I know the offside rule in football, but how did the current ruling come about? Along history, there have been numerous modifications to this particular rule.

  • @gbianchi Borderline...but I read the question as "What is the reason behind today's offside rule and its transformation over time?" vs. "Why introduce and keep offside if it creates controversy?" I think both are legitimate questions, but is the scope being covered the same?
    – user527
    Commented May 14, 2013 at 14:15
  • Sorry, I read actually the same question.. maybe a better rephrase could fix this?
    – gbianchi
    Commented May 14, 2013 at 22:47
  • @gbianchi how could this be better rephrased? it's clear that the community thinks this is a possible duplicate, as you state.
    – user527
    Commented May 17, 2013 at 14:12
  • guys, I did mean today's offside rules, to the point of how have they changed over the course of the game's history, and the reasons behind the changes. Commented May 22, 2013 at 9:10

1 Answer 1


What were the reason behind the current offsides rules in football (soccer)?

To reduce confusion(1) for officials, players, and fans. As a result, the International Football Association Board have now stated when attackers have influence during play.

The change states that an attacker should be considered offside when "gaining an advantage by being in that position'' in situations that will now include receiving the ball from a rebound or deflection from the goal frame or a player in the defending team attempting a tackle, block or save.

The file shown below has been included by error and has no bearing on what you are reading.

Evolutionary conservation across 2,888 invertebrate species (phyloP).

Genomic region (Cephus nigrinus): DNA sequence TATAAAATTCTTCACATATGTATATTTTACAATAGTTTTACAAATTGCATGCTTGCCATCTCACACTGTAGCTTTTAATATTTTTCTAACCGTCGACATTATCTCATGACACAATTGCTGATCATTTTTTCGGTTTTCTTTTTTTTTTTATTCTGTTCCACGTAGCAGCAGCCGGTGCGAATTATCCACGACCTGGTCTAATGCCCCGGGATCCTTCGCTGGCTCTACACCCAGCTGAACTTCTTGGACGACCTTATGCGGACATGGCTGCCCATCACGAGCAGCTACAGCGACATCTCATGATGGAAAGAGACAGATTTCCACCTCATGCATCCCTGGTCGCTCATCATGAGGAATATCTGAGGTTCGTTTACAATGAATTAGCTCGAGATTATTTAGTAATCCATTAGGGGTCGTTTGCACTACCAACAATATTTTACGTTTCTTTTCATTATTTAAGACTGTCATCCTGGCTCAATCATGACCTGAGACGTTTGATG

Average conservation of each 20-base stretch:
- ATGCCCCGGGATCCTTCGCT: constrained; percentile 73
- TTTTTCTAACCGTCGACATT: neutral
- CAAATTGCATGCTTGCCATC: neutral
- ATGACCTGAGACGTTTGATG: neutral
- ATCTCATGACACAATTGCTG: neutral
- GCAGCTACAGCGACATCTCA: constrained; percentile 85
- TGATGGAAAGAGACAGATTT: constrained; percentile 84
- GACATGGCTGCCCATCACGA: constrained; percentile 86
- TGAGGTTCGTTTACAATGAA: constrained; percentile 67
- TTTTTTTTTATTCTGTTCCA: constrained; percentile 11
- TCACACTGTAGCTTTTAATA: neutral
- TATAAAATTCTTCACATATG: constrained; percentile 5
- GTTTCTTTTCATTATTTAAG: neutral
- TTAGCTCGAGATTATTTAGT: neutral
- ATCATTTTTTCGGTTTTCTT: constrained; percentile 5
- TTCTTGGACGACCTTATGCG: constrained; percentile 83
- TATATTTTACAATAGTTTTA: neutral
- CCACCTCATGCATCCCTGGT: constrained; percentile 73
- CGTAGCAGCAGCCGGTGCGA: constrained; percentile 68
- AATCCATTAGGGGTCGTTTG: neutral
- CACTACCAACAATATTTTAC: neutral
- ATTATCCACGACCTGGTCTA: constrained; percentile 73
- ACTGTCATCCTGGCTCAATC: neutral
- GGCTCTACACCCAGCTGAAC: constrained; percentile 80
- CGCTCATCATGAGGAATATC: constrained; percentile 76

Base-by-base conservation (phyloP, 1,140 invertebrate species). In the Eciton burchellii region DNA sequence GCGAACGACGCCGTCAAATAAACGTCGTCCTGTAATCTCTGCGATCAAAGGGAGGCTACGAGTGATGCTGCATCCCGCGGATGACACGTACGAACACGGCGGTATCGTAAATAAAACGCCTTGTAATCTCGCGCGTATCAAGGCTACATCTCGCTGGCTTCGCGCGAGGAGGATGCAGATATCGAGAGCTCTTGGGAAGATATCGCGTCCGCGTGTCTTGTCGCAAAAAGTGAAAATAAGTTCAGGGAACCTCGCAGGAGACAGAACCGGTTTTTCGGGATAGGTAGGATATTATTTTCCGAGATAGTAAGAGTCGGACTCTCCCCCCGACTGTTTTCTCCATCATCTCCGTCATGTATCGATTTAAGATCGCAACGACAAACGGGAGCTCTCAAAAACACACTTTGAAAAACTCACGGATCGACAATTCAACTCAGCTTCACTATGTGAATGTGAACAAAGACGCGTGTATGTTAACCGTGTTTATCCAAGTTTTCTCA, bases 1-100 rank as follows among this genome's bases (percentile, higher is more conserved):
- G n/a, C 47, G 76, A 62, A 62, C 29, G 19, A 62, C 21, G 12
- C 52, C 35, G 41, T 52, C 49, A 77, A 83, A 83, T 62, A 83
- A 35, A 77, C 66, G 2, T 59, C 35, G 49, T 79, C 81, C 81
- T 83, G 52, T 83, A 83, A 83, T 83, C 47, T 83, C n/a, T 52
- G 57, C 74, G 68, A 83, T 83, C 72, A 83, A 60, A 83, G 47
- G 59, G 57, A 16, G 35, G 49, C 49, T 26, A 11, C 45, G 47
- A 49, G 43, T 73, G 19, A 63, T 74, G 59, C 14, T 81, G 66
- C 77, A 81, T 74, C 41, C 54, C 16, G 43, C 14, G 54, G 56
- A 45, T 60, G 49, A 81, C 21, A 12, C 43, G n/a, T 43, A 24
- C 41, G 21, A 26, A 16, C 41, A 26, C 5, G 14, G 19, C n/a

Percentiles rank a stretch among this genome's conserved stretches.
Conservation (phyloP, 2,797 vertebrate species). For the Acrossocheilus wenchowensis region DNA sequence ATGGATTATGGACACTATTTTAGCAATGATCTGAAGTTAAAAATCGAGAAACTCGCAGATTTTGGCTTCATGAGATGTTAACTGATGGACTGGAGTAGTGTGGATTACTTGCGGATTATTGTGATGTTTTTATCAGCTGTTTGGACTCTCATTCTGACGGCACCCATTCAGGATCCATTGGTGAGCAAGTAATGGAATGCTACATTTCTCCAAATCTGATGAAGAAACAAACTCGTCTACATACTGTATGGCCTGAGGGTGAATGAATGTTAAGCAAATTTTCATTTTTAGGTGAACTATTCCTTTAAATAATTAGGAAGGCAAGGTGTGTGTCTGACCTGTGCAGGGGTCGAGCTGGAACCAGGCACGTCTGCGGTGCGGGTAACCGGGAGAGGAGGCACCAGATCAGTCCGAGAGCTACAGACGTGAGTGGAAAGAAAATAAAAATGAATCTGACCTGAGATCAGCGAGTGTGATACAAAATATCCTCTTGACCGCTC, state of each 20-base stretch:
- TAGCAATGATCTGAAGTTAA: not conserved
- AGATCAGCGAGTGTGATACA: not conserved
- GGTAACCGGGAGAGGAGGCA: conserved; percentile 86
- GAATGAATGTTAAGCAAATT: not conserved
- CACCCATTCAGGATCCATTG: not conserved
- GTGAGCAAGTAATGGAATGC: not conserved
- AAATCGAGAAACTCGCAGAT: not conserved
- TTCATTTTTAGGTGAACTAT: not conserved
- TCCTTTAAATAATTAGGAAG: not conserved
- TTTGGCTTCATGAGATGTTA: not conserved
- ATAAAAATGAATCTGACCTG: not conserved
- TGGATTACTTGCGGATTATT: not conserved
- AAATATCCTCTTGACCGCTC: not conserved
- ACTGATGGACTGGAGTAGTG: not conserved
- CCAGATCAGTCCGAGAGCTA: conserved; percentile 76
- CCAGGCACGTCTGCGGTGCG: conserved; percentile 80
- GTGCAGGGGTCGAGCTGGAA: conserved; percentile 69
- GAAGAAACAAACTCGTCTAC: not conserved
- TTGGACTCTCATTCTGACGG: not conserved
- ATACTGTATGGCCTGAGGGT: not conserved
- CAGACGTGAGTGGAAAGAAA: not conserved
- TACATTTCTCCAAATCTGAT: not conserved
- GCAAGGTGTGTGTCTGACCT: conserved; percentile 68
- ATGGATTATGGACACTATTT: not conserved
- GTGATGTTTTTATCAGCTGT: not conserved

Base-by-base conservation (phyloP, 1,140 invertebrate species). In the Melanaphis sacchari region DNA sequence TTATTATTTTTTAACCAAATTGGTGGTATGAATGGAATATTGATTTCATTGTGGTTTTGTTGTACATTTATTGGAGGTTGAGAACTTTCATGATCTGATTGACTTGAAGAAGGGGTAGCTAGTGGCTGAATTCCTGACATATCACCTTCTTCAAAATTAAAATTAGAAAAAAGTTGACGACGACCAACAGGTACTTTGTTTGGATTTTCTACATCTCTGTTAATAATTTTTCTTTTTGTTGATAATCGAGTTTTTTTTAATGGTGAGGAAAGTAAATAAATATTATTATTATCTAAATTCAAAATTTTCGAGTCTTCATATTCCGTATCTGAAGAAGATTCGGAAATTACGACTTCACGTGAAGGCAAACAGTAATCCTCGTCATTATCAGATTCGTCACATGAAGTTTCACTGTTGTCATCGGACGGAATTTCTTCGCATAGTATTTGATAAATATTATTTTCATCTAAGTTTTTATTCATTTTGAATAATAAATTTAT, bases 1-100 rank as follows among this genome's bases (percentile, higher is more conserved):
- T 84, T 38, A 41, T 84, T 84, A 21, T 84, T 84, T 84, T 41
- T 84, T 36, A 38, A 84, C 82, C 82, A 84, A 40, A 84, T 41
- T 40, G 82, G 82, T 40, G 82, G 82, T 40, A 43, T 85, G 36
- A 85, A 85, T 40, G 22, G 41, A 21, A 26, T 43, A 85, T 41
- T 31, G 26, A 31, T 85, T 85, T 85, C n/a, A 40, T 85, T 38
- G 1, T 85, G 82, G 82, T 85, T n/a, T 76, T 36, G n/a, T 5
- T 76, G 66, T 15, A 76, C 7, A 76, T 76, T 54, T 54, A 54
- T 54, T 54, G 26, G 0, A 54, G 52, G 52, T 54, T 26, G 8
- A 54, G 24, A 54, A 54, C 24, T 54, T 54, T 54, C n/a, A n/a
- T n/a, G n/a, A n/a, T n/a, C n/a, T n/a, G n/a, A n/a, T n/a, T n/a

Also why have they been changed throughout its history?

This Wikipedia entry and this article covers the history of offside in football (soccer).

Several reasons include:

  • Freeing up game flow
  • Reducing confusion
  • Reducing uncertainty of calls

    If an assistant referee is not totally sure about an offside offence the flag should not be raised (i.e. in case of doubt benefit must be given to the attacking team).

  • Ensuring correct judgment

    an assistant referee should not raise the flag before considering the following criteria, so called "wait and see" technique:

    • Movement of the ball (direction, speed, distance, any deflection, etc.)

    • Involvement of the player in active play by interfering with play...an opponent or gaining an advantage.


Not the answer you're looking for? Browse other questions tagged or ask your own question.